Kodak EasyShare M1093 IS
Review Date : Fri, 23 Jan 2009
Author : Cliff Smith
- Product Shots: View sample shots of the Kodak EasyShare M1093 IS
Kodak’s top budget M1093 IS ultra-compact is strong on value
|Pros:||Price, optical IS, HD video|
|Cons:||Fiddly controls, slow performance, default shooting mode|
The EasyShare M1093 IS is the top model in Kodak’s budget-priced M-series. It is a 10.1-megapixel camera with a 3x zoom lens, a 3.0-inch 230k monitor, optical image stabilisation and HD video capability, and is currently priced at under £110. Most of the other cameras in the M series have been very disappointing, but the M1093 is an exception to the rule.
The M1093 does have a number of very useful features, including USB in-camera battery charging, international mains adapters supplied as standard, an effective optical image stabilisation system and full HD video recording, in 1280 x 720 resolution at 30fps. Unusually both autofocus and optical zoom can be used while filming, and HD video clips can be 30 minutes long if you have a big enough memory card.
Unfortunately it also has a few problems, in particular the enormously annoying default shooting mode. When you switch the camera on it starts in Smart Capture mode, an automatic scene selection function. In practice it selects Landscape mode in almost every situation, unless the subject is less than six feet away in which case it selects Macro mode. In both these modes flash is disabled, which means that when shooting indoors in low light, which includes most social situations, you end up having to fiddle about selecting Program mode and turning on the flash in order to take a picture.
For a budget camera it makes a good first impression. The body is half aluminium and half plastic, and is available in black or the anodised silver finish shown here. The design is slim and compact, measuring 95.2 _ 58.5 _ 21.4 mm and weighing just 135g. Build quality is better than one might expect for the price, and the camera feels surprisingly solid and well made. The body shape is a simple rectilinear slab with slightly rounded ends, and the flush-mounting controls and retracted lens mean it can slip easily into a shirt pocket.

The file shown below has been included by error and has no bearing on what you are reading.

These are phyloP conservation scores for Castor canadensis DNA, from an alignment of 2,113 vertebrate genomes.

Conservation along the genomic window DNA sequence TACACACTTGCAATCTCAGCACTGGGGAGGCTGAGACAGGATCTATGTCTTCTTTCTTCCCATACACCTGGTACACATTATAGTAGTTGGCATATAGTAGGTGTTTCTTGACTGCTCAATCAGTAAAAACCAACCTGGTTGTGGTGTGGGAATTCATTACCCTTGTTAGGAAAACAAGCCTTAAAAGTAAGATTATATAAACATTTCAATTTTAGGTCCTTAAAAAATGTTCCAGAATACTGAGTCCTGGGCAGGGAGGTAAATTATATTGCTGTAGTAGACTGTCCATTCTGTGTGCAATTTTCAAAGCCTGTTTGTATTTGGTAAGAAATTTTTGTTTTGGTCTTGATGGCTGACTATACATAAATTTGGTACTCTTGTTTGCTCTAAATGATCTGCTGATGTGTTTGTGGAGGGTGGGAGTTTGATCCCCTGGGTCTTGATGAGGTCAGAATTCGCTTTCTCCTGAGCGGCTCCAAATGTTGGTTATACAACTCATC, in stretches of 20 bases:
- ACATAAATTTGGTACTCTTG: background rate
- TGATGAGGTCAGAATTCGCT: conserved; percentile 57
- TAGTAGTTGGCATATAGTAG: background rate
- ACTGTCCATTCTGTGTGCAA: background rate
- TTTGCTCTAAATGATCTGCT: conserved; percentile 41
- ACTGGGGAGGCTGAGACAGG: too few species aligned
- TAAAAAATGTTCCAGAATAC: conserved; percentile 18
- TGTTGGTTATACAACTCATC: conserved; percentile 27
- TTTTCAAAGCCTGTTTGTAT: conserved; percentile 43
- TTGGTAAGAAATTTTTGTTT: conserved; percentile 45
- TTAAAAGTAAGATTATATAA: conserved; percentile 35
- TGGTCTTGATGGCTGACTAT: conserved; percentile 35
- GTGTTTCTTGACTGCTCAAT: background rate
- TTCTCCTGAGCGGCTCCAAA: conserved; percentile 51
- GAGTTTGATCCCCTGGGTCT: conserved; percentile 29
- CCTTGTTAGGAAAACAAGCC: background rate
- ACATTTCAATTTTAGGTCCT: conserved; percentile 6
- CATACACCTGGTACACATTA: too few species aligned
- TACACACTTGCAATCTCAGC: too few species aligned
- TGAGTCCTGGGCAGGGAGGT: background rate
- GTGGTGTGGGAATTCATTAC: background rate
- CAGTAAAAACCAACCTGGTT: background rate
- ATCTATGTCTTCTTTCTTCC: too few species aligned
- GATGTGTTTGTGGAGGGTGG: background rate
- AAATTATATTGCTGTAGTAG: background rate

The control layout is quite fiddly, with small flush-mounted buttons on the top that are hard to locate by touch, and a cramped rear panel that doesn’t leave much room for the thumb when holding the camera. The zoom control is slow and unresponsive, and the joystick menu navigation control will not be to everyone’s taste.
The built-in flash is also rather underpowered, with a maximum range of considerably less than the claimed three metres, and poor frame coverage.
Overall performance is slow. It can shoot three shots quite quickly, but then there is a very long delay before further shots can be taken. The AF system is quite fast and works well in low light; however, the metering system doesn’t work at all well in low light, under and over-exposing by several stops in pub or club lighting.
Overall picture quality is better than one might expect for the price, with rich colour and plenty of detail, and the lens is also pretty good, with little distortion and good centre sharpness. Noise is a problem at higher ISO settings, but it’s no worse than many other 10MP compacts
In daylight the M1093 is capable of good results, but it doesn’t cope well in low light. The slow performance, fiddly handling and annoying default mode are big handicaps but it has some good features and is a solid little performer.